Then the question is - will the insect population recover?
If yes, could be the hurricane. Recovery should be quick.
If not, another nail in our coffin.
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vox_mundi

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Re: Decline in insect populations
« Reply #105 on: January 22, 2019, 03:27:36 PM »


Daily average by year (for the last 40 years) of minimum, maximum, and average temperature values, in urban and rural locations of the northern coast of the island of Puerto Rico. The solid, broken, and dotted lines represent the projections for minimum, maximum, and average temperatures, respectively. 

Urbanization, Global Environmental Change and Sustainable Development in Latin America. An Introduction
Chapter (PDF Available) · July 2007
Editors: Roberto Sanchez Rodriguez and Adriana Bonilla, pp.7-30
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vox_mundi

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Re: Decline in insect populations
« Reply #106 on: February 10, 2019, 08:28:23 PM »
Plummeting Insect Numbers 'Threaten Collapse of Nature
https://www.theguardian.com/environment/2019/feb/10/plummeting-insect-numbers-threaten-collapse-of-nature

The world’s insects are hurtling down the path to extinction, threatening a “catastrophic collapse of nature’s ecosystems”, according to the first global scientific review.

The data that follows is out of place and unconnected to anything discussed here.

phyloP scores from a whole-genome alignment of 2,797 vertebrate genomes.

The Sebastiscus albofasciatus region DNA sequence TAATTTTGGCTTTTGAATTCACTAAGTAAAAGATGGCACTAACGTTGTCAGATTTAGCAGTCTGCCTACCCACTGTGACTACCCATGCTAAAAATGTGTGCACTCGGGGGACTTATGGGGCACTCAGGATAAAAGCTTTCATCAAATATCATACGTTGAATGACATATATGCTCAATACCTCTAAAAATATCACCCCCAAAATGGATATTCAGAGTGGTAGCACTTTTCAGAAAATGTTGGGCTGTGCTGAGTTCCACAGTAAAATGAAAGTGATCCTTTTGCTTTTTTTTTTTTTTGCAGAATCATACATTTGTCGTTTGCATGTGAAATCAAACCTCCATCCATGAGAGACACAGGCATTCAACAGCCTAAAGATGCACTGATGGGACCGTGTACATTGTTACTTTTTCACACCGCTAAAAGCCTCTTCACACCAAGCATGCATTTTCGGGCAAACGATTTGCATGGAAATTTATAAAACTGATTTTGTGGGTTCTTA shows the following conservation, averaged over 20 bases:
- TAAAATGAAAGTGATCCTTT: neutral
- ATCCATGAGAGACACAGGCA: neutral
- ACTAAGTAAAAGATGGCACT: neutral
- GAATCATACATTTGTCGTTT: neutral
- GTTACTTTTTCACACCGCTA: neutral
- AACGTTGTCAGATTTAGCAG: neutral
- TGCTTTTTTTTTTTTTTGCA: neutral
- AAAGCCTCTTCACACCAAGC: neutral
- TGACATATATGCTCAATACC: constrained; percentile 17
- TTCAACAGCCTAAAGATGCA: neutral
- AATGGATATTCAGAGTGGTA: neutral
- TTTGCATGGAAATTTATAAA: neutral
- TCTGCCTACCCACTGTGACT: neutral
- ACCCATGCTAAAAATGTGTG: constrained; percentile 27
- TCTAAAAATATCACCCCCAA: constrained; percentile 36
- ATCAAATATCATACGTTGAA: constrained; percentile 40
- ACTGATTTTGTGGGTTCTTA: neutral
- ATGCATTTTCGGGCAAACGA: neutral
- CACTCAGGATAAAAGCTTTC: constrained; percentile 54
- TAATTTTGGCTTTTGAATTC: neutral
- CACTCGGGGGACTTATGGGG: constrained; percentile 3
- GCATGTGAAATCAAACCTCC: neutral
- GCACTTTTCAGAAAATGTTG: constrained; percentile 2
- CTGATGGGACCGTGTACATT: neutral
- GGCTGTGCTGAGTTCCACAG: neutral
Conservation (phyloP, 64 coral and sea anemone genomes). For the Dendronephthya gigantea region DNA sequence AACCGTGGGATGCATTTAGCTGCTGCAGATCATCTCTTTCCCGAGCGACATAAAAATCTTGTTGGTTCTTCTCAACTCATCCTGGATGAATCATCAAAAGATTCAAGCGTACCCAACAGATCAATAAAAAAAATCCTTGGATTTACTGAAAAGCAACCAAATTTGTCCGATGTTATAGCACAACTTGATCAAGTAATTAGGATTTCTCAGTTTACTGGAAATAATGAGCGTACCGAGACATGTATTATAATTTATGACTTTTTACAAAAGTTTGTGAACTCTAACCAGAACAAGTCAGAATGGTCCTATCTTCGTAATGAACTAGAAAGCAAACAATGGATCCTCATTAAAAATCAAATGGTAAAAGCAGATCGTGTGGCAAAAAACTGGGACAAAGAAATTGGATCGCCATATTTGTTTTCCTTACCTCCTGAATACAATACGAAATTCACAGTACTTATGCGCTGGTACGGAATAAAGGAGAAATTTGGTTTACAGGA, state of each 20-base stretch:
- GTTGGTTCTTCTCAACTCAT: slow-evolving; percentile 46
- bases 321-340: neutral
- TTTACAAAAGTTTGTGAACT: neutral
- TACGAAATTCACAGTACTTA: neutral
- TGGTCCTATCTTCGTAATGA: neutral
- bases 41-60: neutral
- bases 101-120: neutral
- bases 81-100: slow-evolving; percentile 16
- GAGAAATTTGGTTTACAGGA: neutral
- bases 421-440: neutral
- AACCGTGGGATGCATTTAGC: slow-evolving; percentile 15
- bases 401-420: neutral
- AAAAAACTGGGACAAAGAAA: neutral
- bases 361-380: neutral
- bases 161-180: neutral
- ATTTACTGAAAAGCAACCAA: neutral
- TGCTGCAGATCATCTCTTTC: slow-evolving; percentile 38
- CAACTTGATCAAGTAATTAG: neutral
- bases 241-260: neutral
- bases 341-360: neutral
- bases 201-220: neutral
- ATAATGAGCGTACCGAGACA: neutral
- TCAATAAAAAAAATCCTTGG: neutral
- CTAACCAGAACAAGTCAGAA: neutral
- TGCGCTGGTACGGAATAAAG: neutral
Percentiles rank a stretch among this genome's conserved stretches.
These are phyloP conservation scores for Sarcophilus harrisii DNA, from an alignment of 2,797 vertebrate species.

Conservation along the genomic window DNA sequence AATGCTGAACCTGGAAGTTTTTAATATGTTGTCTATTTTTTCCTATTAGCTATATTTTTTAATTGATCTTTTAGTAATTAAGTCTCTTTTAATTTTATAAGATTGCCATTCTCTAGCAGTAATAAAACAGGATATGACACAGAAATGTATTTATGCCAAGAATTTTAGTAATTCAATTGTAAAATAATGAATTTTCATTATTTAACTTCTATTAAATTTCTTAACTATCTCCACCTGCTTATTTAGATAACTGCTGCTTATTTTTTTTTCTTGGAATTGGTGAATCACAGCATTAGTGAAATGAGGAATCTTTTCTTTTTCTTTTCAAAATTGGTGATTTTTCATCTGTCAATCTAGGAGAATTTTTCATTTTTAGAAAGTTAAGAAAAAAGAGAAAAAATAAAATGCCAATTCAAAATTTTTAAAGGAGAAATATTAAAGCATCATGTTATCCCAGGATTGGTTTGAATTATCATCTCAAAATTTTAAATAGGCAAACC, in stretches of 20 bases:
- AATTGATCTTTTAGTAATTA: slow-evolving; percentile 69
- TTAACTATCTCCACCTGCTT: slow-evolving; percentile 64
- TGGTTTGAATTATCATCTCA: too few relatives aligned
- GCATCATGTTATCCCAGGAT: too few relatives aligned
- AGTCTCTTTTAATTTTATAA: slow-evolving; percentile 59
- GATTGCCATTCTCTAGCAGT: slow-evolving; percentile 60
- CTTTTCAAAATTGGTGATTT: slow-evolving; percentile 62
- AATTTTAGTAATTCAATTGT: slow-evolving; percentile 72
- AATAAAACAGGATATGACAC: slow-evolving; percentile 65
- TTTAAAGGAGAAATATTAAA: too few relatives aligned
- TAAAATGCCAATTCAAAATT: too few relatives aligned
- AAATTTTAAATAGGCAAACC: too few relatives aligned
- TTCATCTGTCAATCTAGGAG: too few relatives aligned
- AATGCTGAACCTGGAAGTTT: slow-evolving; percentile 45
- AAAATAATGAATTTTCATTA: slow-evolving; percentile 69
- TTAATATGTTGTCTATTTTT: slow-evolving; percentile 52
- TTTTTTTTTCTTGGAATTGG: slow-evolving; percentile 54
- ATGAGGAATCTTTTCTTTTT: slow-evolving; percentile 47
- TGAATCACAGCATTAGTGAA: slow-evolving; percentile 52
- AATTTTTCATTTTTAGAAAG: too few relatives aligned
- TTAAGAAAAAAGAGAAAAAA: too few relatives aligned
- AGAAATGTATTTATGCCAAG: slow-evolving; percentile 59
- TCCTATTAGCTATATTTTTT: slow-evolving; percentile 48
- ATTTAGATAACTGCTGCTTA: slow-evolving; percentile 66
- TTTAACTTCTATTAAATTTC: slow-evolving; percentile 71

More than 40% of insect species are declining and a third are endangered, the analysis found. The rate of extinction is eight times faster than that of mammals, birds and reptiles. The total mass of insects is falling by a precipitous 2.5% a year, according to the best data available, suggesting they could vanish within a century.

Insect population collapses have recently been reported in Germany and Puerto Rico, but the review strongly indicates the crisis is global. The researchers set out their conclusions in unusually forceful terms for a peer-reviewed scientific paper: “The [insect] trends confirm that the sixth major extinction event is profoundly impacting [on] life forms on our planet.

Quote
“Unless we change our ways of producing food, insects as a whole will go down the path of extinction in a few decades,” they write. “The repercussions this will have for the planet’s ecosystems are catastrophic to say the least.”